In a typical Marakon project in the 1990s, around 6 months into a project, after a detailed financial and strategic fact-base was complete, various strategic alternatives would be evaluated and their potential impact on the company’s stock price and shareholder value would be determined. These projects were long term, involved many resources, and were highly profitable for the firm. At its height, Marakon was a >$100M+ company. In the late 1990s, the Vault Guide to Consulting would often list Marakon as a top 10 firm.
By the 2000s, due to a variety of factors, the firm faced difficult times. Value-based management was becoming both more “commoditized” with more consulting firms capable of helping firms adopt its key principles. At the same time, the premise behind a pure focus on shareholder value was increasingly challenged. Around this time, some of the firm’s original founders retired, creating equity and ownership issues. Some partners also left to start their own firms or join places like BCG, Bain, or McKinsey.
Between 2000 and 2010, the remaining partners “disaggregated” the “VBM offer” to help clients with particular strategic needs, such as customer value management and organic growth, M&A, business unit strategy, or portfolio management. In 2007/2008, the firm tried to merge with a small investment bank, an effort that did not pan out.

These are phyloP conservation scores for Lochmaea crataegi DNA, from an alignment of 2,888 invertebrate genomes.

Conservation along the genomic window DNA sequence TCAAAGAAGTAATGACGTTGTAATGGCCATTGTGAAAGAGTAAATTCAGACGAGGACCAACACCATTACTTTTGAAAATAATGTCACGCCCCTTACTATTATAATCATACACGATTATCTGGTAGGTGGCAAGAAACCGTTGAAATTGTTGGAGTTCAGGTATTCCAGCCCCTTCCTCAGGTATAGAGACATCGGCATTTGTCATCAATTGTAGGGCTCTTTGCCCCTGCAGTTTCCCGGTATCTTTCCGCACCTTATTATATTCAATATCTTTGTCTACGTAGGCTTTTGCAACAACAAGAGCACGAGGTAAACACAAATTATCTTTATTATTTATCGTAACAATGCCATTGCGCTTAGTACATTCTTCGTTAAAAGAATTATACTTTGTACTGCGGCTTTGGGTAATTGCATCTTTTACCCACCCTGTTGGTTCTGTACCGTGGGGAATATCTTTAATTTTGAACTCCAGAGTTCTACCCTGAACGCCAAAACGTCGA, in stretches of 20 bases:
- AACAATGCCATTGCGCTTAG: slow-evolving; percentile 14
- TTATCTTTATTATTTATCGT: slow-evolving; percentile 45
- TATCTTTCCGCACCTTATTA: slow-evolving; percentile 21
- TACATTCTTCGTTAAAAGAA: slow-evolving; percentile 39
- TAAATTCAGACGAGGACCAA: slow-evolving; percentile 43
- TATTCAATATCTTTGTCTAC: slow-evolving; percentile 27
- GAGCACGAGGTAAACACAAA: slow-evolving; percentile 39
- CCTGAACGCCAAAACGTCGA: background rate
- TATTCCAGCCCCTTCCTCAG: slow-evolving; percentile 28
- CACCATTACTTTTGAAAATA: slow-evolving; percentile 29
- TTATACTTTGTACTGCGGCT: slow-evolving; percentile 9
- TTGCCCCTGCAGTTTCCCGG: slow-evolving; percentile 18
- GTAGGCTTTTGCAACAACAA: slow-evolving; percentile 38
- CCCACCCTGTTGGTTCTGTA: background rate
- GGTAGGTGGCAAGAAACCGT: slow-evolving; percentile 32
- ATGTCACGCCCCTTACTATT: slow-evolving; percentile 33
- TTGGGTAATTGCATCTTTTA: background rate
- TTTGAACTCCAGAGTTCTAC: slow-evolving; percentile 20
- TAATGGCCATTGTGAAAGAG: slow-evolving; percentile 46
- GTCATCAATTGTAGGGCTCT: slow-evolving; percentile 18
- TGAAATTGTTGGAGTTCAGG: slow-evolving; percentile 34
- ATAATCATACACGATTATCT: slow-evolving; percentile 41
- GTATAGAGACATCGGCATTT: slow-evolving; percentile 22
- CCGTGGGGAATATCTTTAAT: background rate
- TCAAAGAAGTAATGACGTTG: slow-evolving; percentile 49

In ~2009, Charles River Associates, an economic consulting and litigation firm, purchased Marakon out of bankruptcy to help build a management consulting arm. Marakon exists as a business unit and separate brand within the CRA family, and there is not a lot of crossover and sharing of clients.
Marakon Consulting Practice Areas
Marakon is definitely a “strategy” consulting firm more than it is a “management” consulting firm. It addresses issues of strategy, or where and how to compete. However it will at times, dive into how to execute a strategy via blueprints and action plans. It is less focused on how to organize, and certainly does not do much “operational” consulting work.
Marakon has evolved into a boutique strategy consulting firm that maintains clear linkages to its past focus on strategy development for a CEO audience. But it now also has specific “lower level” offers and a recent focus on the Oil and Gas and Financial Services verticals.
It is structured around its offices in Boston, Chicago, Houston, New York, and Marakon Associates London (UK), with New York working with a disproportionate number of financial services clients, and Houston focused on Energy.
Marakon major practice areas include:
- Strategic advisory – this is all about helping companies choose where and how to compete at a high level. It is the “pure strategy” that links back to the firms roots.
- Value capture – this is about helping companies implement strategies by developing action plans and blueprints.
- Even-driven advisory – this is about helping companies react to major issues like recessions, drought, competitor product launches, etc.
Strategic advisory, however, is at Marakon’s core.
When it comes to industries, Marakon’s Houston office is more focused on Energy and New York serves many financial services clients. Overall, the firm plays in these industries: